Still from 'Trash Cat.' (Courtesy of Film School Shorts)
Getting tired of the same old, same old on the TV? Worse still, do you struggle each night to find something, anything, remotely inspiring in the dregs of Netflix or Amazon Prime now that you’ve watched every single available episode of Game of Thrones, Stranger Things and Battlestar Galactica?
For those of you inclined towards what we’ll call “unreality television” -- the shows providing us with nightmares of the zombie/alien/dragon variety -- this year’s season of Film School Shorts will not disappoint.
Here are six reasons to tune in to your local PBS station starting this very Friday, Sept. 9 for the fourth season of Film School Shorts. We could all use a little bit of distraction from the very real realness of our current day.
Here in the present, we continue to debate whether or not women can “have it all” (and even if they should want to “have it all”) when it comes to career and familial success. But Zelos offers us a glimpse into potential future, where “can I?” turns into “why wouldn’t I?”
The change comes, as it so often does, with the advent of a new technology -- a custom-made clone -- to lift the burden of baking, family game night and tidying up around the house from wife and mother Maria. How often have we all said, “I just wish I could clone myself!” in an exhausted and on-the-verge-of-tears tone?
Maria dives into what seems to be a no-lose situation, devoting her own body to training for a race while her clone’s body takes on the menial chores. But as sci-fi teaches us, doppelgängers usually spell disaster -- or at the very least, discomfort -- despite their temporary benefits.
Think The One I Love meets The Stepford Wives meets The Ice Storm and you’ll have a sense of the deliciously creepy world Zelos introduces.
South Bay native Imran J. Khan maintains a lighthearted tone throughout this tale of fatherly love, post-9/11 xenophobia, the subprime mortgage crisis, Arab Spring and what it means to be “unique” even if you’re a robot version of a dead human.
When a housing developer’s son dies in a “tragic tractor football accident,” he does the logical thing (if you’re a modern-day Dr. Frankenstein) and builds “Timmy II,” to replace his progeny, complete with the late Timmy’s heart. It only gets weirder from there.
Highlights include a “Man or Muppet”-esque musical interlude, an ill-timed head transplant from a degenerate doctor and an unlikely friendship in an unidentified Middle-Eastern prison.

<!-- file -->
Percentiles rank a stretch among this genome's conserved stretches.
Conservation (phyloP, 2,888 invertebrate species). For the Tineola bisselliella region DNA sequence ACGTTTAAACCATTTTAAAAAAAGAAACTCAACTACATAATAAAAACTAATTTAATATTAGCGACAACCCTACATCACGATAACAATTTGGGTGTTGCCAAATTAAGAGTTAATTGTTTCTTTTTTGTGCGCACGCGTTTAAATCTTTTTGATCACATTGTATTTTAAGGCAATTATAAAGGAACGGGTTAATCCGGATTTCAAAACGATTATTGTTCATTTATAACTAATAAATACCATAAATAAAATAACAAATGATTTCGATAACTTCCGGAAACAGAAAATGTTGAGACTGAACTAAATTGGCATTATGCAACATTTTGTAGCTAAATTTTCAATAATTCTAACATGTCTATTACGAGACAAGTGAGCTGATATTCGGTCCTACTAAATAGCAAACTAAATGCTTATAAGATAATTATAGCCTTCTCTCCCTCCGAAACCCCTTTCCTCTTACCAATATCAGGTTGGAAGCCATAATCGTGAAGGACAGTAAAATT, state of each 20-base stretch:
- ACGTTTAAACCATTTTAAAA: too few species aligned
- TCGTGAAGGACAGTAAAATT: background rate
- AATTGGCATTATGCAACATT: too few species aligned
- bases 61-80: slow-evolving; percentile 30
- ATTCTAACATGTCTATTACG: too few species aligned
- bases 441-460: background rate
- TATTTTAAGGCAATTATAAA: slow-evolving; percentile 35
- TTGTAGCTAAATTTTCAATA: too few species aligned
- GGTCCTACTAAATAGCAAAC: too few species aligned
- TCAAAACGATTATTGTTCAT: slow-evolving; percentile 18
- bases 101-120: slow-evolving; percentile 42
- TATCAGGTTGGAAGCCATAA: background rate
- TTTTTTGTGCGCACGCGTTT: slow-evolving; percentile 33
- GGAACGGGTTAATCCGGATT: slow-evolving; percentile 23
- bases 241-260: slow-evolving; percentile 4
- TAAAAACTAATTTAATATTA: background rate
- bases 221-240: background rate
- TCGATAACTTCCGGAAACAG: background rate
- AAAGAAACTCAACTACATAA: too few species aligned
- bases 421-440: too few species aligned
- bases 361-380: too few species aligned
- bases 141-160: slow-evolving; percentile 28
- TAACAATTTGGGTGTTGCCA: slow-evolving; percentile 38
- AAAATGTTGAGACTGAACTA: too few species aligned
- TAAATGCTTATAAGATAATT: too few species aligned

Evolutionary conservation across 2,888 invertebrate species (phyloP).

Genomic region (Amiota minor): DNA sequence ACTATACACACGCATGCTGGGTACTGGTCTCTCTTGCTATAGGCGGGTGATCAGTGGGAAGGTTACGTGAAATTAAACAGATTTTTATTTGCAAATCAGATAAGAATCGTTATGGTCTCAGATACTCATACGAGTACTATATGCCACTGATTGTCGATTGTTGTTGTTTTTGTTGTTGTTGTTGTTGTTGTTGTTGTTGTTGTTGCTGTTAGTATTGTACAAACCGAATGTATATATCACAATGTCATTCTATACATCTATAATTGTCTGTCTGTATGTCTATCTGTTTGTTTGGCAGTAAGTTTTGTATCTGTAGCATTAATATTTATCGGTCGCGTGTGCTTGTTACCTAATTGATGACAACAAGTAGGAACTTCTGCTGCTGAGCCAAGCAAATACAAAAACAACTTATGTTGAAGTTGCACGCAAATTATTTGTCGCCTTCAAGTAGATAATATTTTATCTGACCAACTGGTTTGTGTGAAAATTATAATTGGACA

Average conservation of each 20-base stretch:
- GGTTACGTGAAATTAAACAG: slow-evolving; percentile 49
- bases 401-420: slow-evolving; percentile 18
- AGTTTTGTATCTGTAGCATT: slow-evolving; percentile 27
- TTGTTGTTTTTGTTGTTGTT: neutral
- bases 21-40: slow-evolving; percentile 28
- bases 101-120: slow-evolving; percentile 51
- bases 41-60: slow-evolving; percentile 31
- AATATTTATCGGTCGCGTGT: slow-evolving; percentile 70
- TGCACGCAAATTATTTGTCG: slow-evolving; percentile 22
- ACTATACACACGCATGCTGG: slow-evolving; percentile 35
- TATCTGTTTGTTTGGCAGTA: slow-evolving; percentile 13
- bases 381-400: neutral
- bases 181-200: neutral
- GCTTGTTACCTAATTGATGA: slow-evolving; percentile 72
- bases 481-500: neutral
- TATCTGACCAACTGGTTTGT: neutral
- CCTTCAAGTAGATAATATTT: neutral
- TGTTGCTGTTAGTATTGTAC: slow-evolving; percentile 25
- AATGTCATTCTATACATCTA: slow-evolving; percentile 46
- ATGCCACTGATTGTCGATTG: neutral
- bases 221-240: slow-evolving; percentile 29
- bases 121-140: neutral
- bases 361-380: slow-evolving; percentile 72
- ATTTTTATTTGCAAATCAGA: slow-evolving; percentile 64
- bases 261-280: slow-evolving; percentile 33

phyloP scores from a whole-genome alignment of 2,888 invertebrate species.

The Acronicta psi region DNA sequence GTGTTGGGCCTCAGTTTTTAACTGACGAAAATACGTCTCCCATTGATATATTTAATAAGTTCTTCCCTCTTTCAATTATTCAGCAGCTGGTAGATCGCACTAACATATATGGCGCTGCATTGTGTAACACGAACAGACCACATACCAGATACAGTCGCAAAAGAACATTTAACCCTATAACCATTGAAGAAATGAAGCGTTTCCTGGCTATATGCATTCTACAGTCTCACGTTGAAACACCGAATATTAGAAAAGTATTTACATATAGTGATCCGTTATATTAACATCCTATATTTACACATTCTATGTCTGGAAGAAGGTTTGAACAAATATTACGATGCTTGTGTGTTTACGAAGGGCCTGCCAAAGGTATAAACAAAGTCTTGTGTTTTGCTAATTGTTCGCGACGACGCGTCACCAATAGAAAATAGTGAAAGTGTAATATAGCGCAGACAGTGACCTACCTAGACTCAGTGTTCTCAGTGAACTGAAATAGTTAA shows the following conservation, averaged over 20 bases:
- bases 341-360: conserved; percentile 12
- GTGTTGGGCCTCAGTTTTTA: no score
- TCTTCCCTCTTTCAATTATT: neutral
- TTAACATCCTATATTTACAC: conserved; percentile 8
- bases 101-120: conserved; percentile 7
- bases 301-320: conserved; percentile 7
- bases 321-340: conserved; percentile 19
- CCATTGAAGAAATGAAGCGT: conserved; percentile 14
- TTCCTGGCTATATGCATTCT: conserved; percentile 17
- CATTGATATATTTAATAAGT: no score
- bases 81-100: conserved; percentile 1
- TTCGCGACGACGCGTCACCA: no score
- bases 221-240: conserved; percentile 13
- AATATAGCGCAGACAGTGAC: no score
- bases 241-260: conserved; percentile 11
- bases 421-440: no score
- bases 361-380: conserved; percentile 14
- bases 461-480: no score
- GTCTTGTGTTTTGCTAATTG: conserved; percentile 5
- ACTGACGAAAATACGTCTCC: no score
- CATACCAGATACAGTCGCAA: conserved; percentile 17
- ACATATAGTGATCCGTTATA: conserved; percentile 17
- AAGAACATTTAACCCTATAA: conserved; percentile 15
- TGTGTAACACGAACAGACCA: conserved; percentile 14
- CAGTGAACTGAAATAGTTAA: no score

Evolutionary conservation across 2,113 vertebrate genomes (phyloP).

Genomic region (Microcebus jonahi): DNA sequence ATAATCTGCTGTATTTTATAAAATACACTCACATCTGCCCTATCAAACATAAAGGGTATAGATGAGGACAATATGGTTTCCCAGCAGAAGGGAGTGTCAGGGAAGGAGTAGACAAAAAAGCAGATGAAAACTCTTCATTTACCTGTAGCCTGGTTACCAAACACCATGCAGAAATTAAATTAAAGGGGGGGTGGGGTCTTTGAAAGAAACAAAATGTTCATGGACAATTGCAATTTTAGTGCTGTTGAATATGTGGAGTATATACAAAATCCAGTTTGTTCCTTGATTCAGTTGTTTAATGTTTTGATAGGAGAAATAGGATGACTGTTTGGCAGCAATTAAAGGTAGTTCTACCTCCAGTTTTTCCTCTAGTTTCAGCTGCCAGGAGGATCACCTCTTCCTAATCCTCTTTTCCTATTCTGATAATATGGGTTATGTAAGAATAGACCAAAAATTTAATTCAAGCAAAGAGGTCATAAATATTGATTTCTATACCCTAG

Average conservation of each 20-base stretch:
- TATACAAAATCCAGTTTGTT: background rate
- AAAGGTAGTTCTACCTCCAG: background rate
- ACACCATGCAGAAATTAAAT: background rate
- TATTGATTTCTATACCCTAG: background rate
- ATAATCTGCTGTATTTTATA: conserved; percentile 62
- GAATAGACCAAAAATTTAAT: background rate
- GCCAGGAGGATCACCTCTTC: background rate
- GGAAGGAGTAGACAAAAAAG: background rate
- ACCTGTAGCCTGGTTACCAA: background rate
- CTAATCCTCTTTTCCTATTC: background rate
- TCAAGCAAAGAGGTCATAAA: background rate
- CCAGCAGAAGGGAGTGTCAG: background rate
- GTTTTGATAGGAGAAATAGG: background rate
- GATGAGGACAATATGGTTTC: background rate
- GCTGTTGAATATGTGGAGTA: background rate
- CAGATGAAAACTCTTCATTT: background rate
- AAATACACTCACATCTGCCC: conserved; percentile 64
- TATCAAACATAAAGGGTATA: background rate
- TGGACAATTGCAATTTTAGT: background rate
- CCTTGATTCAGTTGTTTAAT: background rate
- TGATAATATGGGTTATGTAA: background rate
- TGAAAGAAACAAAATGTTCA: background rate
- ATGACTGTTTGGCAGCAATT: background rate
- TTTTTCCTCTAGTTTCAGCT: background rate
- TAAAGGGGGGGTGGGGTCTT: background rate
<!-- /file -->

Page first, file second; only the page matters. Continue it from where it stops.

Like his predecessor Forrest Gump, Timmy II has the knack for being in the right place at the right time, experiencing large-scale historical moments as deeply personal events. And in the process, Timmy II proves that even with developments in the fields of heart and head transplants, robots don’t have it any better than we do.
The Life and Death of Tommy Chaos and Stacey Danger
Like Timmy II, charming voice-over narration guides this story of two incorrigible adventurers as we follow them from trench warfare against alien T-rexes to a Life Aquatic-like underwater romance to marriage -- and its discontents -- in space.
“Blame it on the lack of gravity, but something was different,” says the omniscient voice, setting up a conflict between the title characters as old as the Earth dinosaurs. Tommy and Stacey, amazing as they are, still have to deal with normal people stuff: overly romanticized relationships, the realities of long-term commitment and how to get your groove back when you don’t even recognize yourself anymore.
At turns languid and break-neck, The Life and Death of Tommy Chaos and Stacey Danger is an ode to all things fantastic, yes, but also a lesson in the ways in which fantasy can help or hinder a relationship, even when you’re a T-rex-fighting, celery-wielding astronaut from the future.
Wordless, jaunty, magical, José Rodríguez’s sweet short short (just under three minutes) takes us on a tour through a convivial gathering at what might be a haunted mansion. Suffice to say, the imagined conversations at this soirée could fuel an entire 22-episode arc during the glory days of network TV. The character list includes: a wine-drinking cloud of smoke, newspaper-reading teacups, anthropomorphic victrolas and various animal-headed people doing various things.
Before Seth Rogen and crew got us used to the idea that our foods have feelings (and desires) too, Sarah Tejada brought a kitchen-themed zombie disaster flick to life with stop motion animation. A lot happens in four minutes: friendships are tested, sacrifices are made, old attractions are put to rest as a chocolate chip cookie, a sandwich and a carrot fight against “the plague” (aka being perishable).
Like The Walking Dead, the villains in Expiration Date, aren’t quite dead and they aren’t quite alive -- they’re “expired.” And like The Walking Dead, the foolish members of this party of survivors are the ones who unfairly live the longest. Look out for: excellent puns and the most expressive googly eyes you’ll ever see.
I can’t get enough of this one. Looking for attention while its owner plays a videogame, a kerchief-wearing cat (potentially the cutest cat in all of animated history) knocks over a trashcan. (It might also be the most annoying cat in all of animated history.) Through a bit of animal meets technology magic, the cat is transformed and yet it remains fundamentally the same; knocking over trashcans is its overriding concern.
Seriously though, Trash Cat asks the hard questions. Like: What’s the dividing line between our digital lives and our real lives, when everything we do is increasingly digital? Do not look away when this one goes to credits. Kelsey Goldych has an extra treat for you at the end, like all the best blockbusters of the summer franchise variety. Fingers crossed for a Trash Cat sequel.
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